Hurricane Elida churns in the Pacific while Atlantic forecasters watch what could become Josephine

Hurricane Elida is expected to continue tracking to the northwest.

(CNN)As the peak of hurricane season nears, two storms are being monitored for possible impacts on land, one in the Pacific and one in the Atlantic.

Elida, a Category 2 hurricane with sustained winds of 100 mph, is forecast to stay out in the eastern Pacific. It will not impact land directly, but hazards from hurricanes extend well beyond the center of the storm.
Swells generated by Elida are expected to cause life-threatening surf and rip currents along the west-central Mexican coast and the Southern Baja California Peninsula.
    Offshore swells as high as 25 feet will also be a hazard for mariners.
      "Although Elida is a hurricane, it will likely track to the northwest over colder water and die," said CNN meteorologist Chad Myers.
      Though Elida is expected to begin weakening sometime Wednesday, more developments are anticipated in its wake.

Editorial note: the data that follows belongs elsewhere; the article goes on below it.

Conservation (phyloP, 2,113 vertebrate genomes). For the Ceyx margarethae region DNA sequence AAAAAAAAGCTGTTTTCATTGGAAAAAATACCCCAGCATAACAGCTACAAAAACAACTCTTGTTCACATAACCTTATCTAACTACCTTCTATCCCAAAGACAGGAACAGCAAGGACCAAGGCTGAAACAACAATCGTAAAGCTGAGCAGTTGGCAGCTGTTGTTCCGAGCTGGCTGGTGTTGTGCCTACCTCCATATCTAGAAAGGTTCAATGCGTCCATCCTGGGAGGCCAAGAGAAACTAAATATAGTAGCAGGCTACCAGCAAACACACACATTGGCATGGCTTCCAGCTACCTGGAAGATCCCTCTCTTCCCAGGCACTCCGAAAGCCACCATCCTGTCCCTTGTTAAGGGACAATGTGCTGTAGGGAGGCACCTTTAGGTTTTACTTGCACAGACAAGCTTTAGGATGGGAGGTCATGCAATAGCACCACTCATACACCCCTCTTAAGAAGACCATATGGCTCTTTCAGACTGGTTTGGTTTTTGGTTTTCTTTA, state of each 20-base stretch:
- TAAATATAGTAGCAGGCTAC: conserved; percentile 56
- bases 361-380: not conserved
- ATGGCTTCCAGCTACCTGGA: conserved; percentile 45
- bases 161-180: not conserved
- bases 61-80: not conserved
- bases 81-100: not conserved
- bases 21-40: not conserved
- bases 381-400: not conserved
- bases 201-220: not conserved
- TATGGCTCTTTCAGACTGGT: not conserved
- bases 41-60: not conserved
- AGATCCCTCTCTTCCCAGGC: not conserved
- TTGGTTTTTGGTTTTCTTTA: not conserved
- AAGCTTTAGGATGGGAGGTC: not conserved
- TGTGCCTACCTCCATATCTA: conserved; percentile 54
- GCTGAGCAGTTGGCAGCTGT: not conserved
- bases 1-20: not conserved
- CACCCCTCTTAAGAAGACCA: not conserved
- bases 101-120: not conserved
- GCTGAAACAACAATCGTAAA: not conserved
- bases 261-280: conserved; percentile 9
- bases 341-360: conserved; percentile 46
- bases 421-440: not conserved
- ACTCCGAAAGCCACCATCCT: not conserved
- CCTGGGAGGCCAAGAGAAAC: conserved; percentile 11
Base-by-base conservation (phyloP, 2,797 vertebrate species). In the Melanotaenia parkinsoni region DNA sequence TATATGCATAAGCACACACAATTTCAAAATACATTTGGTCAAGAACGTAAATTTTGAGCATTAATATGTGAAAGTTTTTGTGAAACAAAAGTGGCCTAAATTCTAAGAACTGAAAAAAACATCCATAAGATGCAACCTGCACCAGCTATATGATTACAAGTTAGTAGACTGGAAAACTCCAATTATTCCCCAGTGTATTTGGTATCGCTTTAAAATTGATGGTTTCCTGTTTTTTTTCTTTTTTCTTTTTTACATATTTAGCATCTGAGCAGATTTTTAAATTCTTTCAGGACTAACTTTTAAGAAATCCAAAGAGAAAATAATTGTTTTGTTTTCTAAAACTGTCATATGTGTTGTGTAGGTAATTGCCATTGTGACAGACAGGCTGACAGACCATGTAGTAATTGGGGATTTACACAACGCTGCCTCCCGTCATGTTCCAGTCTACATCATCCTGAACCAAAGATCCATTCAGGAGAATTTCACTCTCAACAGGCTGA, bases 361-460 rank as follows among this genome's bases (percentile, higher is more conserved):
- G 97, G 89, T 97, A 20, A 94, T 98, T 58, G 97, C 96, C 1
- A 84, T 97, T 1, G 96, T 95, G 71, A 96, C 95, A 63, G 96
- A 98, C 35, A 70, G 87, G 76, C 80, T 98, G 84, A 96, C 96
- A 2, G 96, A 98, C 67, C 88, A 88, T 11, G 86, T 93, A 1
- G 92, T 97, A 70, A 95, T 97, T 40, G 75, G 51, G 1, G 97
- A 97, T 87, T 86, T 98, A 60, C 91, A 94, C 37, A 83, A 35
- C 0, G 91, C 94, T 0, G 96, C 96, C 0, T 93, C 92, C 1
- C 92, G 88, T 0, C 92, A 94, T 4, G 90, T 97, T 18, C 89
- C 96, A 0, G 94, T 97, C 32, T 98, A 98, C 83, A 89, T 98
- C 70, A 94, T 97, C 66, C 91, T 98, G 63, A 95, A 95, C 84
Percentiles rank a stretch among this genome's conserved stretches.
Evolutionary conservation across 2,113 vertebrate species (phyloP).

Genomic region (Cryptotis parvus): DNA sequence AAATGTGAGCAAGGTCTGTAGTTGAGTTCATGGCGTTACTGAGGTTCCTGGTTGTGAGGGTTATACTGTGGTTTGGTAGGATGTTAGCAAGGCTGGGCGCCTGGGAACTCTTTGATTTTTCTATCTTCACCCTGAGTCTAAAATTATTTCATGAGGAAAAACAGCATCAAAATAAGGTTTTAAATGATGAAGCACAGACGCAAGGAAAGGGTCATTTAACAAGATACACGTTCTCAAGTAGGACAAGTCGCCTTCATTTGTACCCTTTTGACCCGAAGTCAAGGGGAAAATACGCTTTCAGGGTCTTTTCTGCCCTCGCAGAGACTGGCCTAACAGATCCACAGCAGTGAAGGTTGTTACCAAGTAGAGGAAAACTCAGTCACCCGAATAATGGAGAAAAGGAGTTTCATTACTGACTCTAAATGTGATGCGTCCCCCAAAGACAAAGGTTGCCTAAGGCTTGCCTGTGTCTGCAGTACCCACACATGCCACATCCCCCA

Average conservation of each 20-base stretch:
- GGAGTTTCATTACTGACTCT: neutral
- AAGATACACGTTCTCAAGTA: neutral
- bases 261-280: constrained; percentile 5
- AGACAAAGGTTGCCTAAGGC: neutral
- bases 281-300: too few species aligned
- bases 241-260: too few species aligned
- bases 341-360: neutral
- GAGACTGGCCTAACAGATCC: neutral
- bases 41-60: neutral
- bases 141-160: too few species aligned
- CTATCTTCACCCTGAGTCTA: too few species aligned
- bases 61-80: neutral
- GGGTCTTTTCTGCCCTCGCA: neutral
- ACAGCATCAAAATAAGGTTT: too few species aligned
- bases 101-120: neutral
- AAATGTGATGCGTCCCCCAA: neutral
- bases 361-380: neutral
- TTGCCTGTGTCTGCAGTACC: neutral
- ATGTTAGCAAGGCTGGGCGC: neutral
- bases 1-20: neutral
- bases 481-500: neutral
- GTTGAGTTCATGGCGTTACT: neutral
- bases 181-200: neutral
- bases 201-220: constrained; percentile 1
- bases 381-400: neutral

"The tropics of the eastern Pacific off the west coast of Mexico appear to be getting very active," Myers said. "The computer models are predicting two more tropical storms behind this one."

        The earliest 'J' storm could form later this week

        Tropical Depression 11 formed in the Atlantic Tuesday afternoon and is expected to develop into Tropical Storm Josephine over the next couple of days.
        The system is expected to strengthen slightly and become Tropical Storm Josephine in the next 24 to 48 hours. If it does become a tropical storm, it would be the earliest storm to on record to begin with a "J." The previous record was August 22, 2005.
        This would continue the record-setting pace of this hurricane season, which has smashed previous records set during the infamous 2005 season. That season saw 28 named storms, 15 of which were hurricanes.
        Tropical Depression 11 is about 1,450 miles east of the Lesser Antilles and is moving west at 16 mph. Computer models are suggesting it will move to the north of the Leeward Islands and Puerto Rico this weekend, as a tropical storm.
          Whether it will affect the mainland United States remains uncertain, but the system is expected to encounter less favorable conditions as it moves near or north of the Leeward Islands. This should keep the storm weak and could even cause it to dissipate over the weekend.
          The 2020 Atlantic hurricane season runs from June 1 to November 30. The areas covered include the Atlantic Ocean, Gulf of Mexico and the Caribbean Sea.